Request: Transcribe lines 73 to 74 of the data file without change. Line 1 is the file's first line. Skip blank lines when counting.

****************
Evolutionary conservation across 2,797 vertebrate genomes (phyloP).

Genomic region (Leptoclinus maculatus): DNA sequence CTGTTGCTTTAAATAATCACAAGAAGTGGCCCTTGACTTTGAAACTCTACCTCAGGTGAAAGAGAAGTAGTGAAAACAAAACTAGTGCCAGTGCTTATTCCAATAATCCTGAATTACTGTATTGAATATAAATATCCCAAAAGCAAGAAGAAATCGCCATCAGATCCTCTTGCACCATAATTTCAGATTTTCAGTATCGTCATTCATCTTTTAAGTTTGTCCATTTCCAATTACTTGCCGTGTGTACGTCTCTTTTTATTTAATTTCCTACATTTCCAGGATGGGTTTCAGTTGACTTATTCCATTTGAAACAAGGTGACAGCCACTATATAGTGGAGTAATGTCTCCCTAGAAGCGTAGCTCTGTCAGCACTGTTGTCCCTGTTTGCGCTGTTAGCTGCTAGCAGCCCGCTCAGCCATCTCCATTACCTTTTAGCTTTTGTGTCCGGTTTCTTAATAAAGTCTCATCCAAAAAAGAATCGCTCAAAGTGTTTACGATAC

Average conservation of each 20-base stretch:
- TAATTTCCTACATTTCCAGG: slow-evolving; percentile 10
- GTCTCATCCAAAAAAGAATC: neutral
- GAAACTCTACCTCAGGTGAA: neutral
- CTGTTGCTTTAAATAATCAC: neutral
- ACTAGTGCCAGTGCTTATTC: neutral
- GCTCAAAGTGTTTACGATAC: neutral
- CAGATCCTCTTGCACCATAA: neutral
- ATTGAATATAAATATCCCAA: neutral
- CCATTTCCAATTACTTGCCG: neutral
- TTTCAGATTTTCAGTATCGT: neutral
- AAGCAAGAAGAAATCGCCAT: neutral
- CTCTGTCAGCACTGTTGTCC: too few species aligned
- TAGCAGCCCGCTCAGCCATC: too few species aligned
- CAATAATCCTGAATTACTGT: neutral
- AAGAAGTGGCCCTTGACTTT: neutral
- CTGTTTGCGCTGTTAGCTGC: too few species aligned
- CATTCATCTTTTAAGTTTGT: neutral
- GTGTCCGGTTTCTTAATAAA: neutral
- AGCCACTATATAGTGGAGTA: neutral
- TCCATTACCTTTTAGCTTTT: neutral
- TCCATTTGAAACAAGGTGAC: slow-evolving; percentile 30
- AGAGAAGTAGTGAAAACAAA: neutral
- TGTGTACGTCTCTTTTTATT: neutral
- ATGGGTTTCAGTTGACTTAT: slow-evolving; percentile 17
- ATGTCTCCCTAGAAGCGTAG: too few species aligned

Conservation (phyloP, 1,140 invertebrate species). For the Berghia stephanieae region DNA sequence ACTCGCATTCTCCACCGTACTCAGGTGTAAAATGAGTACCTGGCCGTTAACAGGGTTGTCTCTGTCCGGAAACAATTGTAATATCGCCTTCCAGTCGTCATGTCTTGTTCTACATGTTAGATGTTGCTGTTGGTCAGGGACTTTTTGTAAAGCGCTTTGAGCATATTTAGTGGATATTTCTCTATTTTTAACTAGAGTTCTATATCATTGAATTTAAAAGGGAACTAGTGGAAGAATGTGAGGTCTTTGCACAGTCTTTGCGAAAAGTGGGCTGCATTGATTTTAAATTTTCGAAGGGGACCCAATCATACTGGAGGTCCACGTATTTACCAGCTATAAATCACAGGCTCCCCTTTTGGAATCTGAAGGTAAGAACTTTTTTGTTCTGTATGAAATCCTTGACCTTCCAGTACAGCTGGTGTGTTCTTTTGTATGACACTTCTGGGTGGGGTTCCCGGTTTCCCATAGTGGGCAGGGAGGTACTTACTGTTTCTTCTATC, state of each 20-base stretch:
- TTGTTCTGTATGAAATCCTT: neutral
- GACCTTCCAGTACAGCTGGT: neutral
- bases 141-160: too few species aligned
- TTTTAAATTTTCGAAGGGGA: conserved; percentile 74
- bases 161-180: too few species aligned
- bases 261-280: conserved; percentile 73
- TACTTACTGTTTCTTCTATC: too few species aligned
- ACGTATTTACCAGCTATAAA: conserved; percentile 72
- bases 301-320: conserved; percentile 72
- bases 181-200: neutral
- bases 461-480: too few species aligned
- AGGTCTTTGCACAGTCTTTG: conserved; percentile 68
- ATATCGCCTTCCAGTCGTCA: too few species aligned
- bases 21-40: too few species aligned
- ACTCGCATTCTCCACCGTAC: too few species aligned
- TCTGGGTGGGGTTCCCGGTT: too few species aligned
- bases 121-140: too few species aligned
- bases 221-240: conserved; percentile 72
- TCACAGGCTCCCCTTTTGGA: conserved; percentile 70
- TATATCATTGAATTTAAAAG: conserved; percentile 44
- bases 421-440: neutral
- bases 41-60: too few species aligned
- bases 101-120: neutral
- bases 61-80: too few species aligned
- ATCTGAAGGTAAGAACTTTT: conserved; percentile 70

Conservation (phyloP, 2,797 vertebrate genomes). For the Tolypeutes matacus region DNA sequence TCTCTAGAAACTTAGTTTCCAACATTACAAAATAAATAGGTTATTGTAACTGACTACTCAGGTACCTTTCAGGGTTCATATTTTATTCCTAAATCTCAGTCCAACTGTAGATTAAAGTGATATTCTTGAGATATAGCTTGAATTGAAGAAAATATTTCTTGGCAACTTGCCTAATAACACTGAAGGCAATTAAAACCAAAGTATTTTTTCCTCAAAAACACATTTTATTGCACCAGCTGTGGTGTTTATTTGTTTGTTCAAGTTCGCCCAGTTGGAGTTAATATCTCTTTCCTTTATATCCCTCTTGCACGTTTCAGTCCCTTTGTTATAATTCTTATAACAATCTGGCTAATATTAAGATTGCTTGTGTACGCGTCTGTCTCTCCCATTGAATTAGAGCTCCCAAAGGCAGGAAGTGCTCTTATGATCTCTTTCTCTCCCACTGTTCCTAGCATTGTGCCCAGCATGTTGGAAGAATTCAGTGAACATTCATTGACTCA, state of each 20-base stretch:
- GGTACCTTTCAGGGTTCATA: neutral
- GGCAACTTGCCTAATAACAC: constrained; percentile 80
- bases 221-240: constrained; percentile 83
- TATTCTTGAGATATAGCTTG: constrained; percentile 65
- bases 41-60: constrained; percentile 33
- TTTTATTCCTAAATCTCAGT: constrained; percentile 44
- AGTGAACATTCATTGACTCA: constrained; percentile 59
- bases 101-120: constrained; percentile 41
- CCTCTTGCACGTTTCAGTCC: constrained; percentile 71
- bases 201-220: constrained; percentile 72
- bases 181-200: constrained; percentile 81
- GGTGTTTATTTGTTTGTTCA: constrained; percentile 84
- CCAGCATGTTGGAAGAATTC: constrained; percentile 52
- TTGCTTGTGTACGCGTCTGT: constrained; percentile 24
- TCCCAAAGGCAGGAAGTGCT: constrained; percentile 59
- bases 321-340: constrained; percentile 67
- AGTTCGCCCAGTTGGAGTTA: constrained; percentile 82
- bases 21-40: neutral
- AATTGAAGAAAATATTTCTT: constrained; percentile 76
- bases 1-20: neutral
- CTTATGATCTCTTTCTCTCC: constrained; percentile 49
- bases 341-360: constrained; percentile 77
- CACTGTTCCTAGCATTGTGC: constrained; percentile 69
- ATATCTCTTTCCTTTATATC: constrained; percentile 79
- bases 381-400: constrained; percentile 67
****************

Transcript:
- bases 21-40: neutral
- AATTGAAGAAAATATTTCTT: constrained; percentile 76